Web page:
Getting ready to go back to work after the amazing -yet exhausting- time spent with your newborn can be a stressful time. You are not alone, though; according to the Bureau of Labor Statistics, many women have full time jobs. The transition can be easy if you know how to be prepared and how to cope with the changes.
Breast Feeding Challenges
If you are nursing your baby, going back to work may frighten you because you are not sure if your son or daughter is going to have enough milk. Lack of support and low supply may the biggest stressors for new mothers, and many quit nursing when they go back to work. However, it is possible to continue breastfeeding after you return to work.
Bonding and the other benefits of breastfeeding for the mother and baby are so important, if you choose to breastfeed, don't let work stop you.
La Leche League, the worldwide organization for breastfeeding, suggests talking your employer about pumping. Many jobs understand that you are going to need time and a private place in order to pump enough milk for your baby.
Do not be embarrassed to talk to your boss about pumping. The Patient Protection and Affordable Care Act (PPACA) requires employers to let women have reasonable breaks to pump until their baby is one year old.
Pumping can help you supply enough milk for your baby.
- Power pumping, a technique developed by Catherine Watson Genna, BS, IBCLC, can help busy mothers increase their milk supply. This involves trying to pump every 45 minutes for five to ten minutes, with a goal of pump at least ten times a day.
- If you become bored with the process of pumping, consider throwing on some headphones. According to a study published in Advances in Neonatal Care and ScienceOfMom.com listening to music can help increase your supply as well.
Feeding your baby immediately when you come home, or even at your childcare provider's location, will also help your milk supply.
If you have a low supply, there may be other reasons why. Explore everything and find out what works for you.
Formula Feeding Considerations
Not everyone breastfeeds, or chooses to continue breast feeding after going back to work. Preparing for the transition to work, many parents wonder how much formula their child will need to get through the day. Beyond that, they want the childcare provider to be comfortable feeding their baby.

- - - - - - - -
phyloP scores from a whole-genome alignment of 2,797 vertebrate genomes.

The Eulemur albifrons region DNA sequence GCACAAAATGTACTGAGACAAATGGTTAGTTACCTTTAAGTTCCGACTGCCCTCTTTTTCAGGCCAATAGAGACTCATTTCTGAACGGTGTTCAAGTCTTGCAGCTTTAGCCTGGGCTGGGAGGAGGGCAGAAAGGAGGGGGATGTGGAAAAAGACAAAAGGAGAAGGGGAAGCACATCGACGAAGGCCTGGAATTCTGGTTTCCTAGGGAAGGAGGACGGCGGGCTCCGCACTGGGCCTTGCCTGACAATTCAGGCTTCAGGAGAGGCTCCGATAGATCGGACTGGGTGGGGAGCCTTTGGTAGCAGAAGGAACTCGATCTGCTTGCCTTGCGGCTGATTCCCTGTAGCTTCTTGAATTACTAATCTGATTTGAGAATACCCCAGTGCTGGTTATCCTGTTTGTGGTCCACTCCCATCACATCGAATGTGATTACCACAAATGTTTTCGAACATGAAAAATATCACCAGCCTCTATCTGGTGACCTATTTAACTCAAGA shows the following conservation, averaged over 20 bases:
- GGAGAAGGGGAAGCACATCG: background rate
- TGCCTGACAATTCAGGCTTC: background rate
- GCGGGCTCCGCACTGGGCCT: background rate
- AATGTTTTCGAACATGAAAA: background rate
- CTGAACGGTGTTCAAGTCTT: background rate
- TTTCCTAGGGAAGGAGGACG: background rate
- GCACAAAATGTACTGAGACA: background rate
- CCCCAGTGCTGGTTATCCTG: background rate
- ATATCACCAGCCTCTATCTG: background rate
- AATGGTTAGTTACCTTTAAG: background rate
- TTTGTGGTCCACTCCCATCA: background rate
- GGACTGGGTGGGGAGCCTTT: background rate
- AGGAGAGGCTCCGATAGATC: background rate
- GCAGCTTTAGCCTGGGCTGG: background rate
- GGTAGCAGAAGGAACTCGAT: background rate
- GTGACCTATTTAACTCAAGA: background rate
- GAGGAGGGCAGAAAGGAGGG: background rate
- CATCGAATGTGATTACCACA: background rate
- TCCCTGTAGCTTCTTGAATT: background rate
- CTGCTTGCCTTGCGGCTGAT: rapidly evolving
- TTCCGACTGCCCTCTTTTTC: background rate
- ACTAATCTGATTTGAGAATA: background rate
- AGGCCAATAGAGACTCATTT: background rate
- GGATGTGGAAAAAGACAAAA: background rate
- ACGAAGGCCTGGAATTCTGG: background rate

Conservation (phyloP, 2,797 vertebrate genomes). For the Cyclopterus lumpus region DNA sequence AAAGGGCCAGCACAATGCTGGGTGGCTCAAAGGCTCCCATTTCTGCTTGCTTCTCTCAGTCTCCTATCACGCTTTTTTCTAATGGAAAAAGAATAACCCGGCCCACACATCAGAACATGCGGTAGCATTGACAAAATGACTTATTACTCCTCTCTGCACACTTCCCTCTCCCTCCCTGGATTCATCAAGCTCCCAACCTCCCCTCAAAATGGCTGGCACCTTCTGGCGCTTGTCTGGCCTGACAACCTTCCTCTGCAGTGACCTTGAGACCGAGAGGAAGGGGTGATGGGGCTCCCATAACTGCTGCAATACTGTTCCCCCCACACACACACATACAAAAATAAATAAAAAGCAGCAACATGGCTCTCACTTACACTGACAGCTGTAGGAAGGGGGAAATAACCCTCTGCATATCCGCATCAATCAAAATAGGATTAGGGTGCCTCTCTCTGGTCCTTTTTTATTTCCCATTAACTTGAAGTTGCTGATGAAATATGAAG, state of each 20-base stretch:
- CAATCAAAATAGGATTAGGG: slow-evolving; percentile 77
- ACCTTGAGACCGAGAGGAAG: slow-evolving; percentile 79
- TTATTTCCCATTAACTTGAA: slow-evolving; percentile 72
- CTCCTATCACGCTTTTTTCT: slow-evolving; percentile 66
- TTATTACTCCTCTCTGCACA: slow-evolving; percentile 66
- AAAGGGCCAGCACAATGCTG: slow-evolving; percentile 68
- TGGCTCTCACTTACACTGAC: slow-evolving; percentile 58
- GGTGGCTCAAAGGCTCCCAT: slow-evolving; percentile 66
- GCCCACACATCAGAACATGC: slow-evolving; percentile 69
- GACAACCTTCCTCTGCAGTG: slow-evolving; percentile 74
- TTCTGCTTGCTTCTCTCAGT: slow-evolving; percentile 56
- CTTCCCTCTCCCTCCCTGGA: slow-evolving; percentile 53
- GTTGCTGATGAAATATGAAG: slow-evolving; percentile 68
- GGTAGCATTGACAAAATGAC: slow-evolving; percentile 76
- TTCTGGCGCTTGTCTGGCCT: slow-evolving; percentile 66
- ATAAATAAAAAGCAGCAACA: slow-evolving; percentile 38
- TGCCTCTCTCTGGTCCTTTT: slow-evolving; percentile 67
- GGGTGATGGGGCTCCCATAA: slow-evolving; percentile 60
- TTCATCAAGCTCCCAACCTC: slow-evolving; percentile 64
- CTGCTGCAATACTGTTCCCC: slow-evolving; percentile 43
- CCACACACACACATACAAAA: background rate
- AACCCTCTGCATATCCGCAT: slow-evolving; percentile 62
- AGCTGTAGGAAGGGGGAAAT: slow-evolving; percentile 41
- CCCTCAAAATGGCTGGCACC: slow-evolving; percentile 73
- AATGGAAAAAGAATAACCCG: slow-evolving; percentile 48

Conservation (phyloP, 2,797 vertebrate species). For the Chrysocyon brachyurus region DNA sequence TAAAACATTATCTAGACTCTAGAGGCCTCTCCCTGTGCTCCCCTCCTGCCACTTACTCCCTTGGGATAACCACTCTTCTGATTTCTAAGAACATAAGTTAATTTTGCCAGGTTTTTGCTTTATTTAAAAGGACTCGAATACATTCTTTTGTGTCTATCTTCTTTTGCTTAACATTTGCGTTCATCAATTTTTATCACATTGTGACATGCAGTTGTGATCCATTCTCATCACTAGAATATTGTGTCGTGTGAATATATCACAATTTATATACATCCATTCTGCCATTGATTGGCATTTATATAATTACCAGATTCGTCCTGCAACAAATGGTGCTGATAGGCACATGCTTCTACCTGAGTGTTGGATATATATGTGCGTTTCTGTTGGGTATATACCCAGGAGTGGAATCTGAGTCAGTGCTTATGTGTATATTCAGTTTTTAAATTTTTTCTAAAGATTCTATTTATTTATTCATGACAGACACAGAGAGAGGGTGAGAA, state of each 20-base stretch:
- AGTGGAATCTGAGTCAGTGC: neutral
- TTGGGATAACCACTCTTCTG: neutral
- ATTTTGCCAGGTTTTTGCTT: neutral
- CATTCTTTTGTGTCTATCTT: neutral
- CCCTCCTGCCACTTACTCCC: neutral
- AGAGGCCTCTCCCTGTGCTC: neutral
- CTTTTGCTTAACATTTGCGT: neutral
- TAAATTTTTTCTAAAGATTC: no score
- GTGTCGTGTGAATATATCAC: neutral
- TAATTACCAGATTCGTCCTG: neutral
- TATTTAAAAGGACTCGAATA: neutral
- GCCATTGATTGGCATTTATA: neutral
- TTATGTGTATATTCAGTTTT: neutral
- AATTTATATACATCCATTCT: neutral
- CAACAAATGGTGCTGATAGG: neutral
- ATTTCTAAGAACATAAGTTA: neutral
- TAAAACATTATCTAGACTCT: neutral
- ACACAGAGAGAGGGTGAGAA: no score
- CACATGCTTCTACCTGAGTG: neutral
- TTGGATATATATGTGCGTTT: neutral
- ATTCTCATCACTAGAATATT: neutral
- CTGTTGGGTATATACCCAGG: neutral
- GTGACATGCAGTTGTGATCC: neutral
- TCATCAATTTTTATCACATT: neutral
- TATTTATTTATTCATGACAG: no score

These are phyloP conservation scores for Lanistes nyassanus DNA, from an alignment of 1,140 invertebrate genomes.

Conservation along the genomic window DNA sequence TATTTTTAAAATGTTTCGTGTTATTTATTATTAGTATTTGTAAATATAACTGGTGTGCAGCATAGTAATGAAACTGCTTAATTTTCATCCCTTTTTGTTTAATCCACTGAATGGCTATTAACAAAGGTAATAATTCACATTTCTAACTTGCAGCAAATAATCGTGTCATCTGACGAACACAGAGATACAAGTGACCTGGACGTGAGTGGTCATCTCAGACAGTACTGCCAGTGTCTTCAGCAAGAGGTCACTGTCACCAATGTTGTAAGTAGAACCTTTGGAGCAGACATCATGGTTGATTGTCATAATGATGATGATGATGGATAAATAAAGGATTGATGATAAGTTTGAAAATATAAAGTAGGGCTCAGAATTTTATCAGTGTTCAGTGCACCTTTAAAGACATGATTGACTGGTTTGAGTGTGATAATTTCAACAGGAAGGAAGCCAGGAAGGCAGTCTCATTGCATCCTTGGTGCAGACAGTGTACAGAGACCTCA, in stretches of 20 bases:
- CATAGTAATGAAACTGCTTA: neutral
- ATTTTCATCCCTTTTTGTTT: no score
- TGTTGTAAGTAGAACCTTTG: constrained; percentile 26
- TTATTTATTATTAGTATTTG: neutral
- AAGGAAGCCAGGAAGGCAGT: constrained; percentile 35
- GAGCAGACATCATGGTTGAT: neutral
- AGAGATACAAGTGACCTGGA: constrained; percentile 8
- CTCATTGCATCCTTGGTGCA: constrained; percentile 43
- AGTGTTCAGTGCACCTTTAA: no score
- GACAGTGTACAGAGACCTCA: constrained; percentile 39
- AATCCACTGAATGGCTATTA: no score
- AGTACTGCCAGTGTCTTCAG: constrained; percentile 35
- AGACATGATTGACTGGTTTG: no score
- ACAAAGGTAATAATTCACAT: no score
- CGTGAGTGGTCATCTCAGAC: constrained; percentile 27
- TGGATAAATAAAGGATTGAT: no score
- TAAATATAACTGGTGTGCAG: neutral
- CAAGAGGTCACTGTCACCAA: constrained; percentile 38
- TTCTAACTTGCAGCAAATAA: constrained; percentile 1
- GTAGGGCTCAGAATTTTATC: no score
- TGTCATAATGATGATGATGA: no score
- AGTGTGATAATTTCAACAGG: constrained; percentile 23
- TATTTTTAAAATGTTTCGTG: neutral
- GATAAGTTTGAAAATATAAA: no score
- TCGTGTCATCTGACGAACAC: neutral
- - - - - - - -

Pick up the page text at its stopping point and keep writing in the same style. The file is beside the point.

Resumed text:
There are advantages and disadvantages to formula feeding your baby. Supplies and information about how your baby eats are keys to making the transition easy for you and your childcare provider. For the childcare provider, provide enough supplies to get through the day, plus a little extra just in case.
- Formula (bring enough for a typical day, and a little extra)
- 4-5 bottles
- 4-5 nipples
- Cooler (such as this small cooler designed for formula transport)
- Sterile water (if you use it)
- Container to warm the bottle
Be sure your childcare provider knows how often your child eats, how much, and how often he or she burps.
Choosing childcare in advance will help you choose the right person or company. Always be sure to have a backup person ready in case of emergencies. For example, many childcare centers close on snow days, while your work may not.
- NAEYC, the National Association for the Education of Young Children, is a great place to search when looking for qualified childcare centers in your area. Try to keep your infant close to your work location. There may be sick days that you have to get your baby from the childcare center, and there will be days that you are running late.
- Visit many day care centers before deciding. When you visit, ask many questions and do a tour.
- Trial run the daycare center a few days before you go back to work if possible to make sure it works for you and your baby. In an article published at Women's Agenda, psychologist Suzie Plush recommends leaving your child in daycare a week or two before you're due back at work, as well as attempting a trial run with the morning routine.
Keeping Watch on Your Baby
Many childcare centers now have webcams that you can watch your baby on when you are away to know they are enjoying themselves. You may even want to ask to receive pictures of your child during the day. Being young, your baby may not do much, but a picture may help you feel better.
What to Wear
By the time you go back to work, you may not be back down to your pre-pregnancy weight and shape, so clothing is an important concern. See what you can wear from your current wardrobe first, then set a budget based on what your family can afford for you to buy new clothes.
Post-Pregnancy Work Wardrobe Ideas